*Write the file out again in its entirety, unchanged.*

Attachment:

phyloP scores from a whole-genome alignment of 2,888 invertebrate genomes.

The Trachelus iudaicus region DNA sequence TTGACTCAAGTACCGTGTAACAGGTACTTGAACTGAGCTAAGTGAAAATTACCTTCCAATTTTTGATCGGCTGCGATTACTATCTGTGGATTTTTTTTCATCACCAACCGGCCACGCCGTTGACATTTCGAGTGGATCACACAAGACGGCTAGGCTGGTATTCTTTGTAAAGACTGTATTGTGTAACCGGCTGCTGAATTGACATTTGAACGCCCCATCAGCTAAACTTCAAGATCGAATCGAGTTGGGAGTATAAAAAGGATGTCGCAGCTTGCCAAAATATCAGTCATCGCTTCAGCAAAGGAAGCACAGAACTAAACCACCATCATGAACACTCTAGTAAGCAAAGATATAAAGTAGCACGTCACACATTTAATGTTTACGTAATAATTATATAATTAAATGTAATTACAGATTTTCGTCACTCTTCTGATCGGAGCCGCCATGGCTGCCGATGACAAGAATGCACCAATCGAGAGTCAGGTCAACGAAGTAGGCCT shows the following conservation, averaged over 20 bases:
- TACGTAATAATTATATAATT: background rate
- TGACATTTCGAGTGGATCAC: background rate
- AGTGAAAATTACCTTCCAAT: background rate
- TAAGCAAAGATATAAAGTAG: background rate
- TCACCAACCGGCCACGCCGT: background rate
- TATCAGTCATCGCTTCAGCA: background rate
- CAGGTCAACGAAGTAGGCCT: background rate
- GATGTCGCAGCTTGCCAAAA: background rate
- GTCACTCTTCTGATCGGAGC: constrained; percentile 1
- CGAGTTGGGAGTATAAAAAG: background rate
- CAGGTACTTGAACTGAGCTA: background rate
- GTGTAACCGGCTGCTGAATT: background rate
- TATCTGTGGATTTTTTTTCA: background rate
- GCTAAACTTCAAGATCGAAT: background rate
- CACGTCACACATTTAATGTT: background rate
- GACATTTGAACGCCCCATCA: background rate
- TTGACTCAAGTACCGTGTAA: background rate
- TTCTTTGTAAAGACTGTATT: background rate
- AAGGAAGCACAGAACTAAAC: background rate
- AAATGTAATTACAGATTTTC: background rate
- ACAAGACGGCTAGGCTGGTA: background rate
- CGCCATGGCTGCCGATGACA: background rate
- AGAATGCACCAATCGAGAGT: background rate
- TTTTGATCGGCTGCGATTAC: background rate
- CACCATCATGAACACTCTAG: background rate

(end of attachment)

phyloP scores from a whole-genome alignment of 2,888 invertebrate genomes.

The Trachelus iudaicus region DNA sequence TTGACTCAAGTACCGTGTAACAGGTACTTGAACTGAGCTAAGTGAAAATTACCTTCCAATTTTTGATCGGCTGCGATTACTATCTGTGGATTTTTTTTCATCACCAACCGGCCACGCCGTTGACATTTCGAGTGGATCACACAAGACGGCTAGGCTGGTATTCTTTGTAAAGACTGTATTGTGTAACCGGCTGCTGAATTGACATTTGAACGCCCCATCAGCTAAACTTCAAGATCGAATCGAGTTGGGAGTATAAAAAGGATGTCGCAGCTTGCCAAAATATCAGTCATCGCTTCAGCAAAGGAAGCACAGAACTAAACCACCATCATGAACACTCTAGTAAGCAAAGATATAAAGTAGCACGTCACACATTTAATGTTTACGTAATAATTATATAATTAAATGTAATTACAGATTTTCGTCACTCTTCTGATCGGAGCCGCCATGGCTGCCGATGACAAGAATGCACCAATCGAGAGTCAGGTCAACGAAGTAGGCCT shows the following conservation, averaged over 20 bases:
- TACGTAATAATTATATAATT: background rate
- TGACATTTCGAGTGGATCAC: background rate
- AGTGAAAATTACCTTCCAAT: background rate
- TAAGCAAAGATATAAAGTAG: background rate
- TCACCAACCGGCCACGCCGT: background rate
- TATCAGTCATCGCTTCAGCA: background rate
- CAGGTCAACGAAGTAGGCCT: background rate
- GATGTCGCAGCTTGCCAAAA: background rate
- GTCACTCTTCTGATCGGAGC: constrained; percentile 1
- CGAGTTGGGAGTATAAAAAG: background rate
- CAGGTACTTGAACTGAGCTA: background rate
- GTGTAACCGGCTGCTGAATT: background rate
- TATCTGTGGATTTTTTTTCA: background rate
- GCTAAACTTCAAGATCGAAT: background rate
- CACGTCACACATTTAATGTT: background rate
- GACATTTGAACGCCCCATCA: background rate
- TTGACTCAAGTACCGTGTAA: background rate
- TTCTTTGTAAAGACTGTATT: background rate
- AAGGAAGCACAGAACTAAAC: background rate
- AAATGTAATTACAGATTTTC: background rate
- ACAAGACGGCTAGGCTGGTA: background rate
- CGCCATGGCTGCCGATGACA: background rate
- AGAATGCACCAATCGAGAGT: background rate
- TTTTGATCGGCTGCGATTAC: background rate
- CACCATCATGAACACTCTAG: background rate